How friendly are you to strangers? Do you reach out to new people you meet or do you hold back?

Over the years I have learnt to take each person at face value and try not to judge them in any way. Friends often comment on how easily I connect with people and how effortlessly I seem to make friends wherever I go. Maybe it’s a gift, maybe it’s just my way of being – but whatever it is, the results are often magical.

Talking to strangers I meet has led to some great friendships as well as many life lessons.

I have had 2 such experiences with homeless people in London which left me moved to tears on both occasions and reminded me once again of the power of giving and receiving.

In London where I live, there are more and more homeless people, many of whom have to resort to begging, whilst others sell the “Big Issue” magazine which helps the homeless create an income and ultimately aims to get them off the street.

I met one such Big Issue seller outside my local train station – he proudly told me that his full name was Christopher Patrick McCormack. We struck up a friendship and we had a repartee going – every time I saw him I called him by his full name – and he would call me by my full name.

I usually carry some bananas with me whilst I am out and about in London, especially for homeless people, and every time I saw Christopher, I would offer him a banana.

A few weeks after meeting Christopher, I also gifted him a copy of my Amazon best-selling book “Get the Life you Love” – and invited him to read it. My intention was that it would somehow help him in whatever way possible to get a different perspective on life and get off the streets and into some employment. But to be honest, a part of me even wondered if he would read it.

Also, the irony of giving a homeless person such a book was not lost on me.

A few months went by – and one evening as I came out of the train station, Christopher excitedly approached me saying that he had something for me.

He then proudly offered me a carton of fruit – and said how glad he was to see me and how he had kept this gift especially for me.  I resisted and said I couldn’t take it – it was meant for him!

He then turned around and said:-

“Arvind, YOU need to learn to receive! Come on man, you even wrote about that in your book!”

I was blown away as clearly Christopher had read my book, in which I have a chapter about giving and receiving, and how it was important that we all learnt to receive as well as giving.

So of course I happily accepted Christopher’s gift – and to this day, this has been a reminder for me to be open to receiving – and to never ever underestimate the generosity of people’s hearts, no matter what their own personal circumstances might be.

Update – Christopher was featured on 17/10/16 in a double spread article in The Independent Newspaper about The Big Issue magazine celebrating 25 years of publication.

Please read Chrisopher’s story here

(Further update from July 2017: Sadly my dear friend Christopher Patrick McCormack passed away in July 2017, having just been through a rehab program and becoming the healthiest he had been in years. I attended his funeral along with over 100 friends and family members who gave him a wonderful sendoff).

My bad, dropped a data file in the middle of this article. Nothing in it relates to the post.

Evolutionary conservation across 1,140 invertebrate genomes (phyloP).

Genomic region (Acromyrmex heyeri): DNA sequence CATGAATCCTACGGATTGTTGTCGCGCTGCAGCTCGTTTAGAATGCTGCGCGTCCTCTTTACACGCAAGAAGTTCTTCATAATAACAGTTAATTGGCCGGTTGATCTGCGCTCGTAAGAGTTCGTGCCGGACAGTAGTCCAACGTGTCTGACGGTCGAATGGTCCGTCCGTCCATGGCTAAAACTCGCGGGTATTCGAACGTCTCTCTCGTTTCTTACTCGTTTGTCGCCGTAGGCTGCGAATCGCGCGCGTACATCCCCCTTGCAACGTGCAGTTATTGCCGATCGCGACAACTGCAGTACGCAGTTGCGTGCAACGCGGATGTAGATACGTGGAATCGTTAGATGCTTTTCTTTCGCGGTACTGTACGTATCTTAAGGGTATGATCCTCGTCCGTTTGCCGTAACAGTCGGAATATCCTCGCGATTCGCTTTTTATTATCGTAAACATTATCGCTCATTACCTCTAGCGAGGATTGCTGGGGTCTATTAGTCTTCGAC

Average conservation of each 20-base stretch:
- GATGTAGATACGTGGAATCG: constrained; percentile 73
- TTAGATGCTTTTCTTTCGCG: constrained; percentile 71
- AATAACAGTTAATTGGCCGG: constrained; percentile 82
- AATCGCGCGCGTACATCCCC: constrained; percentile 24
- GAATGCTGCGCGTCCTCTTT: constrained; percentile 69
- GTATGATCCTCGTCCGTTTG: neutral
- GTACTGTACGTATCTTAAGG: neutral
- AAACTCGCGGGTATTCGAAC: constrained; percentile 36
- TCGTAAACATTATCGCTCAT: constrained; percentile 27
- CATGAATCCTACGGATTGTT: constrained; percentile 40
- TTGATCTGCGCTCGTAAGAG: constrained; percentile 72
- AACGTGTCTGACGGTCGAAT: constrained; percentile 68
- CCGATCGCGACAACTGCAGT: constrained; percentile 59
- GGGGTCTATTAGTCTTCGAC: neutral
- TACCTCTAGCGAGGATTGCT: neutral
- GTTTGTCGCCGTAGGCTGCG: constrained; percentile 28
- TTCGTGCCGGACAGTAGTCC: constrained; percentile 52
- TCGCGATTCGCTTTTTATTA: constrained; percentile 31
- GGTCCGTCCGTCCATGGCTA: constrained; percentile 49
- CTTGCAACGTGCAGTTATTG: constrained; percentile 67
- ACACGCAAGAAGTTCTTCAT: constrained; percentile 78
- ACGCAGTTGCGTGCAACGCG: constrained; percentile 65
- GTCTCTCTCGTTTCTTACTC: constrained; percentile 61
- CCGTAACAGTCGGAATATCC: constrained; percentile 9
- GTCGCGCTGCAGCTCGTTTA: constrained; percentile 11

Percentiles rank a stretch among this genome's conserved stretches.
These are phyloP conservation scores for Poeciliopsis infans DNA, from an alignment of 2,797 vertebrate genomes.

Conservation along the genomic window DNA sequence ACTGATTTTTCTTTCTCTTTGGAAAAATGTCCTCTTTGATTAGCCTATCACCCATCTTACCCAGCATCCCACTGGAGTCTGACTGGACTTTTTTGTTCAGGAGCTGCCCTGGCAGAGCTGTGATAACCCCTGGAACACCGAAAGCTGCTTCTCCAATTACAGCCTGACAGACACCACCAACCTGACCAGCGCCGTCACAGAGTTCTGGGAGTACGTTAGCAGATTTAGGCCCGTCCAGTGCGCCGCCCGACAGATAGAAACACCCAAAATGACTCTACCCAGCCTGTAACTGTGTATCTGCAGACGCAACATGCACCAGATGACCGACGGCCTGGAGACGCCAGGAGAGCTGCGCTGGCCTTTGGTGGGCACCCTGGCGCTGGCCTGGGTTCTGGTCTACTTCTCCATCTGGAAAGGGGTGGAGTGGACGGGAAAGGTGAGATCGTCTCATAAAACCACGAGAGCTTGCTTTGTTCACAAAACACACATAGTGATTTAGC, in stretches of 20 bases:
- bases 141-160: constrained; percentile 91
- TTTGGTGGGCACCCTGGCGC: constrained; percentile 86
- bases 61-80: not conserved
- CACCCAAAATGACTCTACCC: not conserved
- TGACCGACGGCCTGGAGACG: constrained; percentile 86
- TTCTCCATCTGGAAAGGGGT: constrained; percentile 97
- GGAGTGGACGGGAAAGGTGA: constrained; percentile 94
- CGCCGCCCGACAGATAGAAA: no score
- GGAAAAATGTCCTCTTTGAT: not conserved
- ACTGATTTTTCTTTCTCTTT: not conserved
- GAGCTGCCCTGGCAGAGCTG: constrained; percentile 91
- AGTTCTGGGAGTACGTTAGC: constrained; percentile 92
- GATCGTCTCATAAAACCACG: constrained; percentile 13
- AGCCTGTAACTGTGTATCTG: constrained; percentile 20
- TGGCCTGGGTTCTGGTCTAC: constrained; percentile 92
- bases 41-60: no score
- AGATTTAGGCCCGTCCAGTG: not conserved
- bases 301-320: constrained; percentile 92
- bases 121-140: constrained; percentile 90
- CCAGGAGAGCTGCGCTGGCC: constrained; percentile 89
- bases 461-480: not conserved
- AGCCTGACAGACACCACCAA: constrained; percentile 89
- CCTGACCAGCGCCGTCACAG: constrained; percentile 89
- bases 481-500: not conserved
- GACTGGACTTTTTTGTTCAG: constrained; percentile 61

Random Acts of Kindness

Around the same time, another homeless person blew me away with his humanity and contribution.

One cold dark evening, I walked past a figure huddled up on the side of the pathway outside Euston station. He had a bulky rucksack by his side and looked quite down and out.

I smiled and said I had some bananas if he would like one.

He smiled back as I put my own rucksack down by his side to get him a banana.

As I was doing so, he said “Do you have any water?”

Now at this point, all sorts of thoughts went through my head. Something along the lines of give some people a finger and they take the whole hand! Part of me even resented this apparent cheekiness in asking for water.

I apologised and said I only had the bottle which I had been drinking from and it was almost empty anyway so I couldn’t give him any water.

At this point, he started rummaging through his own rucksack and eventually pulled out a big unopened, bottle of water.

He handed it to me and said “There you are – you have some water now. I think that’s a fair exchange, don’t you – water for a banana?

On one of the few occasions in my life, I was left speechless.

I was left teary eyed – and in that moment I learnt again about the generosity about the human heart – and our infinite capacity to show love and kindness to others, no matter what’s going on for us.

My invitation to you all is to always be on the look out to contribute to others – that’s what gives your life meaning. At the same time, be open to the many wonderful surprises coming back your way.

Want to change the world? Then please carry out a random act of kindness today and every day from now onwards…

Choose one act of kindness for today from my 31 Ways to Carry Out Random Acts of Kindness

Then choose another one for tomorrow – and continue to carry out a random act of kindness every day for the rest of your life.